All in all, reading Huntington definitely makes you think. While I’m not particularly a fan of Huntington’s tone, he definitely is an articulate and intelligent writer.

 

 

A Very Interesting Story About Cheap Chinese Goods

 

By: inoljt, http://mypolitikal.com/

China has long enjoyed a reputation of producing cheap goods. This has generally been a negative reputation; cheap Chinese goods are accused of stealing the jobs of many otherwise happily employed workers.

Here is one city devastated by cheap Chinese imports:

…the city can ill afford to lose more commerce. For centuries it enjoyed high levels of literacy and a degree of architectural sophistication. But its main industries, cotton and leather, have collapsed, unable to compete with low-cost imports.

“The Chinese are choking small-scale businesses,” laments Sani Yusuf…

The story is by the Economist and can be found here.

There’s an interesting twist to this otherwise typical tale, however: it takes place in Kano, Nigeria.

In other words, cheap Chinese imports are outcompeting Nigeria goods. But Nigeria is a poorer country than China. The typical Nigerian makes less money than the typical Chinese person. Wages are almost certainly lower in Nigeria. It should be Nigerian goods that are cheaper than Chinese goods, not the other way around.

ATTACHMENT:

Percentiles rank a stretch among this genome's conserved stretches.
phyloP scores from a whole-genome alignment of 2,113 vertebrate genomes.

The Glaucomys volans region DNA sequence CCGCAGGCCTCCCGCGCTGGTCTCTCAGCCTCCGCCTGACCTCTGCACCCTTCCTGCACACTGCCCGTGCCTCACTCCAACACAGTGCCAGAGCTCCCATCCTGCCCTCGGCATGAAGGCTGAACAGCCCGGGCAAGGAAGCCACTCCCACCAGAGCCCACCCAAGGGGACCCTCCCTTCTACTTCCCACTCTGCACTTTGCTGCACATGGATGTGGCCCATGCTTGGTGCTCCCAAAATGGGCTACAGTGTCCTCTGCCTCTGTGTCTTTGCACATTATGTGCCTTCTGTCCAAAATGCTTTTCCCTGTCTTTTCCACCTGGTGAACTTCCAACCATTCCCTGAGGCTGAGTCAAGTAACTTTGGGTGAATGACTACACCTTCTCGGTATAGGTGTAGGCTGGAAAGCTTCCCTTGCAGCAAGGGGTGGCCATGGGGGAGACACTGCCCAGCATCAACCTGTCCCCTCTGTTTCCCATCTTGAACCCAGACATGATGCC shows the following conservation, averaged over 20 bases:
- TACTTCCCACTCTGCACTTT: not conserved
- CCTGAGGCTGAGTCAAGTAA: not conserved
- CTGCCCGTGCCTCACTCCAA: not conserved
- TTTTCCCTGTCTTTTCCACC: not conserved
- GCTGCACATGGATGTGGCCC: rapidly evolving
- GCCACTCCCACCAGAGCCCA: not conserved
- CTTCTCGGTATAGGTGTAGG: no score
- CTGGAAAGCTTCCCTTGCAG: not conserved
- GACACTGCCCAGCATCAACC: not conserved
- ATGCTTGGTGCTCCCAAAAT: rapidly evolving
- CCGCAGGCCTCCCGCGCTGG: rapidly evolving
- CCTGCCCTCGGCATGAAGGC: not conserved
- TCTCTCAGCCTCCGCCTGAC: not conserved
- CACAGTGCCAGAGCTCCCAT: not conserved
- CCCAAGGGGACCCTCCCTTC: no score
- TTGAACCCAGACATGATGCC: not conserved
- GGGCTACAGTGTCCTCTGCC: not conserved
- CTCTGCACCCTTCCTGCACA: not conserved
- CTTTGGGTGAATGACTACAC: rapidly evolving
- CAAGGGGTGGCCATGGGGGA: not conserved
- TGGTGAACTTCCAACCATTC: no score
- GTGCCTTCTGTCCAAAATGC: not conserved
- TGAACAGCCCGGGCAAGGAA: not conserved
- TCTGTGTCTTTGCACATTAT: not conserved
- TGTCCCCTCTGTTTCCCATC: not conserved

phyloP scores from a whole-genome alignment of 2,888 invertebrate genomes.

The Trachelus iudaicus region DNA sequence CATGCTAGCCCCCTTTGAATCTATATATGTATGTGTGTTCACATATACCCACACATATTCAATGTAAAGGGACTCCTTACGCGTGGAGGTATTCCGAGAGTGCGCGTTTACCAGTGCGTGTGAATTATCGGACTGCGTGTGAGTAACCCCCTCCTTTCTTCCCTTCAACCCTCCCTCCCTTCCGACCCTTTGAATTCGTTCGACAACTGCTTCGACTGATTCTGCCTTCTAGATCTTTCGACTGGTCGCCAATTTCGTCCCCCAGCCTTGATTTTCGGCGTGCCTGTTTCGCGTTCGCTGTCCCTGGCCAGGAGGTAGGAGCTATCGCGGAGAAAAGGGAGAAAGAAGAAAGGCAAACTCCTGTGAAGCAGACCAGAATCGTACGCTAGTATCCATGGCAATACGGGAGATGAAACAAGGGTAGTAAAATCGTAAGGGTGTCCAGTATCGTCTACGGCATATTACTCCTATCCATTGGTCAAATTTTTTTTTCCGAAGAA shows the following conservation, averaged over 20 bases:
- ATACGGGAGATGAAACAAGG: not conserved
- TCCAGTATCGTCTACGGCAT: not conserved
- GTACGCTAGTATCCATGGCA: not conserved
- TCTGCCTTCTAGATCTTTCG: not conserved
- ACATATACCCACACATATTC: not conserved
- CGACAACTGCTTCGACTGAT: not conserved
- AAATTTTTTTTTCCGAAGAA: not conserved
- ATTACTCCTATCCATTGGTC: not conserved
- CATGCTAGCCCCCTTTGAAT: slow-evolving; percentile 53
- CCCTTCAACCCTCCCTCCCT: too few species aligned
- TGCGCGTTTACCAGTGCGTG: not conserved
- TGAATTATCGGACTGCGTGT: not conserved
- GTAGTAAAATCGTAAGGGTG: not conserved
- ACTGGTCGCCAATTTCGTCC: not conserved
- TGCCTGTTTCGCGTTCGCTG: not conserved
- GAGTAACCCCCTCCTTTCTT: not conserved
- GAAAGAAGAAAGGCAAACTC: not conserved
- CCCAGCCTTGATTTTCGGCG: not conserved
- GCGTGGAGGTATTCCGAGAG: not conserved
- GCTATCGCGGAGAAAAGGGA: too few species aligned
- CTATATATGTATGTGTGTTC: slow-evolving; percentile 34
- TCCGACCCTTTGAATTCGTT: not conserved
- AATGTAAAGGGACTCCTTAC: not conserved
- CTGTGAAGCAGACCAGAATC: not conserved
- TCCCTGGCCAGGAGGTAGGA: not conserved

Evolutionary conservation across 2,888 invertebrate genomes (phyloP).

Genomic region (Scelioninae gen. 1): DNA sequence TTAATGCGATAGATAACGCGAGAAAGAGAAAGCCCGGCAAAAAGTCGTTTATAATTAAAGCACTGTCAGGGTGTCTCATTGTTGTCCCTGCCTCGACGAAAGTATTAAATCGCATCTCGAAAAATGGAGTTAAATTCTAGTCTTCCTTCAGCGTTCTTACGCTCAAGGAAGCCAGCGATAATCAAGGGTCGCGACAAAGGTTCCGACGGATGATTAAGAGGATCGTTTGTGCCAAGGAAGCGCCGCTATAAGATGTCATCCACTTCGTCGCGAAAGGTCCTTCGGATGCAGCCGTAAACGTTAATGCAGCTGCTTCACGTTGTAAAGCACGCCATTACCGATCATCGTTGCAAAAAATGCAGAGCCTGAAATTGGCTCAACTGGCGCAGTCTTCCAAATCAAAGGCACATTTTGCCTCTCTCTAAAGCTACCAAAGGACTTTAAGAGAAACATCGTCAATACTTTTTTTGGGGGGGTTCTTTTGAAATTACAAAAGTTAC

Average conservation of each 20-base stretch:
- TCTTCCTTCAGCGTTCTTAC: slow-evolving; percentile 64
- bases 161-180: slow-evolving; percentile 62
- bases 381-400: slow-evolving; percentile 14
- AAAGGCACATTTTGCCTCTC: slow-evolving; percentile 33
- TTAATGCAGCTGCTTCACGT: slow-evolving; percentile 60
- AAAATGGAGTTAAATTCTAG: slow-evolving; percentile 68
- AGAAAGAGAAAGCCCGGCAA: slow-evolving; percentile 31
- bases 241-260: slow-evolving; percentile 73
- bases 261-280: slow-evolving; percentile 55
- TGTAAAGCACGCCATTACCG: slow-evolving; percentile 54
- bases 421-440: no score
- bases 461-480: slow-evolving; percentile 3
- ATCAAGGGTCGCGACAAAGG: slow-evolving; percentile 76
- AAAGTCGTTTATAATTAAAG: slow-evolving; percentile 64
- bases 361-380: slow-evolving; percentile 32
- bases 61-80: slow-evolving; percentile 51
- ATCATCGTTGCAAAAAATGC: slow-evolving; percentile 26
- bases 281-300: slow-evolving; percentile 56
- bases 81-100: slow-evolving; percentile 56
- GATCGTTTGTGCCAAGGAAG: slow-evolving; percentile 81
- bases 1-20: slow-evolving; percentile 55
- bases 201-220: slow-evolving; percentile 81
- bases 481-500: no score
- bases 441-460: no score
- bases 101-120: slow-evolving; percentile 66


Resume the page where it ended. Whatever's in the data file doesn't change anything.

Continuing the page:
Of course, there are good reasons why Nigerian goods aren’t cheaper than Chinese goods. Productivity is lower in Nigeria. Nigeria doesn’t have a reliable electrical grid, for instance; China does. It’s hard to produce goods cheaply in a factory when the electricity goes out half the time.

Still, this is a fascinating story. We don’t normally think about Chinese goods being cheaper than those from a country poorer than China. And yet it happens.

A final note. Like many African countries, Nigeria is currently entering the second decade of an economic boom (fueled by Chinese demand for commodities). Nigerians live longer and are richer than they ever have before in history. So don’t feel too sorry for Nigeria; it’s doing better than it has for a long, long time.

 

 

A Very Interesting Story About Cheap Chinese Goods

 

By: inoljt, http://mypolitikal.com/

China has long enjoyed a reputation of producing cheap goods. This has generally been a negative reputation; cheap Chinese goods are accused of stealing the jobs of many otherwise happily employed workers.

Here is one city devastated by cheap Chinese imports:

…the city can ill afford to lose more commerce. For centuries it enjoyed high levels of literacy and a degree of architectural sophistication. But its main industries, cotton and leather, have collapsed, unable to compete with low-cost imports.

“The Chinese are choking small-scale businesses,” laments Sani Yusuf…

The story is by the Economist and can be found here.

There’s an interesting twist to this otherwise typical tale, however: it takes place in Kano, Nigeria.

In other words, cheap Chinese imports are outcompeting Nigeria goods. But Nigeria is a poorer country than China. The typical Nigerian makes less money than the typical Chinese person. Wages are almost certainly lower in Nigeria. It should be Nigerian goods that are cheaper than Chinese goods, not the other way around.

Of course, there are good reasons why Nigerian goods aren’t cheaper than Chinese goods. Productivity is lower in Nigeria. Nigeria doesn’t have a reliable electrical grid, for instance; China does. It’s hard to produce goods cheaply in a factory when the electricity goes out half the time.